criticism

Encourage One Another

Criticism of the church is probably at an all-time high today. It's increased over the last couple decades and a fair amount of it is warranted.

Much of it comes down to answering the question— Does the church exist for the people or should people be there for the church?

Some of the answer to this question comes down to the consumeristic attitude of American culture. But the church—across denominations and groups—can hold a pretty myopic and monolithic view of its place and purpose.

We live in the 21st century. It may be a futile effort to try to capture the simplicity and closeness of the early church, as seen in the early book of Acts, but we can learn some relevant values intrinsic to the early church.

Scripture

We must continue to hold firmly to our declaration of faith. The one who made the promise is faithful.

We must also consider how to encourage each other to show love and to do good things.

We should not stop gathering together with other believers, as some of you are doing. Instead, we must continue to encourage each other even more as we see the day of the Lord coming.

(Hebrews 10:23-25 GW) [Context– Hebrews 10]

Key phrase—

We must also consider how to encourage each other to show love and to do good things

Digging Deeper...

Review the Scriptures above as you answer the following questions

  • What do we need to continue to do? What should our motivation be to do so?

  • What are two things we need to encourage each other to do? How do you think this should be done and what should it include?

  • What are we to not stop doing and in what ways do you think this should be done?

  • What seems to be the reason behind the urgency for this exhortation? Is this still relevant?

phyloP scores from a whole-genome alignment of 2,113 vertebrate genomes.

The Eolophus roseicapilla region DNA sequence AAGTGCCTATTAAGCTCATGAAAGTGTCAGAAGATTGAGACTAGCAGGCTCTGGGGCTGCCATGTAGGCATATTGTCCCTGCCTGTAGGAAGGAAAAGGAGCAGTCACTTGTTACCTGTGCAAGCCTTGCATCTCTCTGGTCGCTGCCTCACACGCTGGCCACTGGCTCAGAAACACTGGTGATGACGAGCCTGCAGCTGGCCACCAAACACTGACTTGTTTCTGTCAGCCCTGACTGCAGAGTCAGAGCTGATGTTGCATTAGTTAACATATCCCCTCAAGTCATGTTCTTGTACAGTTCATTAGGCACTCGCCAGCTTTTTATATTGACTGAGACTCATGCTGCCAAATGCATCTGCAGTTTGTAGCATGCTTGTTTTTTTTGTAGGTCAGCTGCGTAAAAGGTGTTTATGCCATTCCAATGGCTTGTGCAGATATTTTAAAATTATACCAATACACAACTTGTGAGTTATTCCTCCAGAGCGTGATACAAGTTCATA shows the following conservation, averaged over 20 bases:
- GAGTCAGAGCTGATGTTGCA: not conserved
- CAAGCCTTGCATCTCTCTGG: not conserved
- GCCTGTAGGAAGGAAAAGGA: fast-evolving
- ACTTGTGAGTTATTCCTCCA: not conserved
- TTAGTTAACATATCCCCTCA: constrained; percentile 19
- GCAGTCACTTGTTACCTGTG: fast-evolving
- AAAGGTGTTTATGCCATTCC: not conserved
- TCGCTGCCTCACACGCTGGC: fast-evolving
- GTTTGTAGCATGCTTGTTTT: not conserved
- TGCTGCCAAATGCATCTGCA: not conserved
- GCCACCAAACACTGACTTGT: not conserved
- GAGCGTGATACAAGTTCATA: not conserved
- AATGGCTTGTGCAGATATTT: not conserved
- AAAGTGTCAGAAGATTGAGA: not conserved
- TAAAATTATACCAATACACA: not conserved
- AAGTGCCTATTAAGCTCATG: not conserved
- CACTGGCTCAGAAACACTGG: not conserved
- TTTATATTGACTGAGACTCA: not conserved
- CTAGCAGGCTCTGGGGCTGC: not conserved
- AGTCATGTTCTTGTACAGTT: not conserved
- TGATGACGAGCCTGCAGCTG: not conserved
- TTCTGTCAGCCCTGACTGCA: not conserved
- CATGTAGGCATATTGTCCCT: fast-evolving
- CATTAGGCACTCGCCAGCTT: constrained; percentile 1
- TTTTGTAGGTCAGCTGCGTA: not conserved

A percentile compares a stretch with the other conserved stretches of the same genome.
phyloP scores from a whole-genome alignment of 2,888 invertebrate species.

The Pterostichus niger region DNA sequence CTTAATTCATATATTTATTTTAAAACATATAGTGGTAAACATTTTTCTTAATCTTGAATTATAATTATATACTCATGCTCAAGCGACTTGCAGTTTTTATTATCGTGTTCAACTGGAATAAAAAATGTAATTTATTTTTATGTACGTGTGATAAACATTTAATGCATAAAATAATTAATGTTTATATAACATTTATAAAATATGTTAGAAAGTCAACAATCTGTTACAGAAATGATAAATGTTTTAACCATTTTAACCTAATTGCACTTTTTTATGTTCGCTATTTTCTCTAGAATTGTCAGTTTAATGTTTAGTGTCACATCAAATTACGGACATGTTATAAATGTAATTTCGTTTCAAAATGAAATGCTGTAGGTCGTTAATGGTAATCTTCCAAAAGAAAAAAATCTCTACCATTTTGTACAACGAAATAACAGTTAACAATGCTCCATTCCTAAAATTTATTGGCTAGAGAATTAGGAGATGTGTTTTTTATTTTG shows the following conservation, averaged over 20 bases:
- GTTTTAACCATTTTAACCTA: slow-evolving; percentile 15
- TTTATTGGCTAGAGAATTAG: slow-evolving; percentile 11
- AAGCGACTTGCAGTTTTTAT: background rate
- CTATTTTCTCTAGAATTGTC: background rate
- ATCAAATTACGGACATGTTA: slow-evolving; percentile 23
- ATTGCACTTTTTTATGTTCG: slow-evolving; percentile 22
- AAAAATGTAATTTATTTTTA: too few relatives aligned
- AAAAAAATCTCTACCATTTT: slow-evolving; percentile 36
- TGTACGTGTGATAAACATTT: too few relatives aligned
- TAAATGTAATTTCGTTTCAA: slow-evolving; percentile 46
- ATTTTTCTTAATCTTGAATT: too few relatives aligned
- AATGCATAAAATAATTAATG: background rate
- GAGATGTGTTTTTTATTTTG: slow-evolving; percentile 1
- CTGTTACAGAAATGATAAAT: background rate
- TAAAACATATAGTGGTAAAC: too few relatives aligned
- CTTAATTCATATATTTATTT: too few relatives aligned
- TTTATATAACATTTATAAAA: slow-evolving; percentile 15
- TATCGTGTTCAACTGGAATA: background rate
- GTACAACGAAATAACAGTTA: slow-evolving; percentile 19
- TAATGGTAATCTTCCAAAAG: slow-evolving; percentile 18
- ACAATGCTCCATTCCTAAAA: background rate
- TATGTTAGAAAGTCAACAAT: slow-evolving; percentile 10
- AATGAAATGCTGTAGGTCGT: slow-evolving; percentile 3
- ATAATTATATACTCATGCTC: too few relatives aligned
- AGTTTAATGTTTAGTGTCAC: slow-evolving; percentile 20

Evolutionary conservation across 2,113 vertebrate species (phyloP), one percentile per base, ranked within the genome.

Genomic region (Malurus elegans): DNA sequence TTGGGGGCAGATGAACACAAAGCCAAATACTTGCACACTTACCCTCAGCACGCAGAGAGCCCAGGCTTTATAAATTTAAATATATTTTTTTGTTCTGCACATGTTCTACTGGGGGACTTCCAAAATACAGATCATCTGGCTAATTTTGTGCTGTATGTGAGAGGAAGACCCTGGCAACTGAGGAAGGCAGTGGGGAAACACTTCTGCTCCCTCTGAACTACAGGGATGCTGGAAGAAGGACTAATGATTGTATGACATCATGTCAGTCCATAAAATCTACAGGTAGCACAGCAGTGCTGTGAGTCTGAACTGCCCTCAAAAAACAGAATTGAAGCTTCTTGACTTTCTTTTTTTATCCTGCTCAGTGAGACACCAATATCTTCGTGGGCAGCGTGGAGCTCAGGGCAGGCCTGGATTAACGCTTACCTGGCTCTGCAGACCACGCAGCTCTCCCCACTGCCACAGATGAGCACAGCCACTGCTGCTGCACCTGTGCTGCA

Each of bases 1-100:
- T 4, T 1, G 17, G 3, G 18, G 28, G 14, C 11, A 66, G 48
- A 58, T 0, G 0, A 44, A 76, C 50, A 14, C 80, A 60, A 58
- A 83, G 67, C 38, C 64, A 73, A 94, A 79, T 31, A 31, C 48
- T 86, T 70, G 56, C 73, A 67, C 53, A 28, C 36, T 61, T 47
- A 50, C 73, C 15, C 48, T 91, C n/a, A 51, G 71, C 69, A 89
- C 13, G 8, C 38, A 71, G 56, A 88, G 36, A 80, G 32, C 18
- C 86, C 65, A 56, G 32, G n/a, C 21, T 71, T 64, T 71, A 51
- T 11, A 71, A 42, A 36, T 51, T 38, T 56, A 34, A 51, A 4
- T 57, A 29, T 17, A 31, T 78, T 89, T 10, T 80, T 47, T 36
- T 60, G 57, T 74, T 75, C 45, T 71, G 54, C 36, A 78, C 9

Reflection...

At times, it may seem that genuine encouragement is a lost gift among believers. Encouragement is not flattery nor is it the same as a like on social media. True encouragement is personal and specific to the person we encourage.

The church is not an institution or the building where the church meets. It's a living organism called the Body of Christ and has many members—people who are followers of Jesus. Each person has a useful and necessary place and purpose within the Body (Eph 4:16).

Each of us is called to encourage one another. This includes accountability and exhortation along with gentle words of correction and comfort. Again, it's much deeper than shallow praise or congratulations.

True encouragement reminds those of us who are believers of our need to continue following Jesus together. It's one of the ways we prepare for the Lord's return.

Make it personal...

Read through the Scripture text again as you consider and answer these questions

  • How is the first exhortation connected to those that follow and the ones in earlier verses?

  • How do you see these exhortations as relevant for believers and churches now?

  • In what way do they all relate to our current (American) cultural environment?

  • Are any of these exhortations difficult for you? Is one more difficult than the others?

©2017—Word-Strong


Here's a free introduction for the book of Hebrews— Intro to studying Hebrews

A New Relationship

Hebrews study.png

It seems there's increased criticism of Christianity and church the past decade or so. Some of it may seem justifiable based on an oft-quoted saying attributed to Gandhi, "I love your Christ, but I dislike your Christianity."

As with many cultural trends, great liberty is taken with some truth, then opinions get mixed in and are seasoned with a measure of ignorance.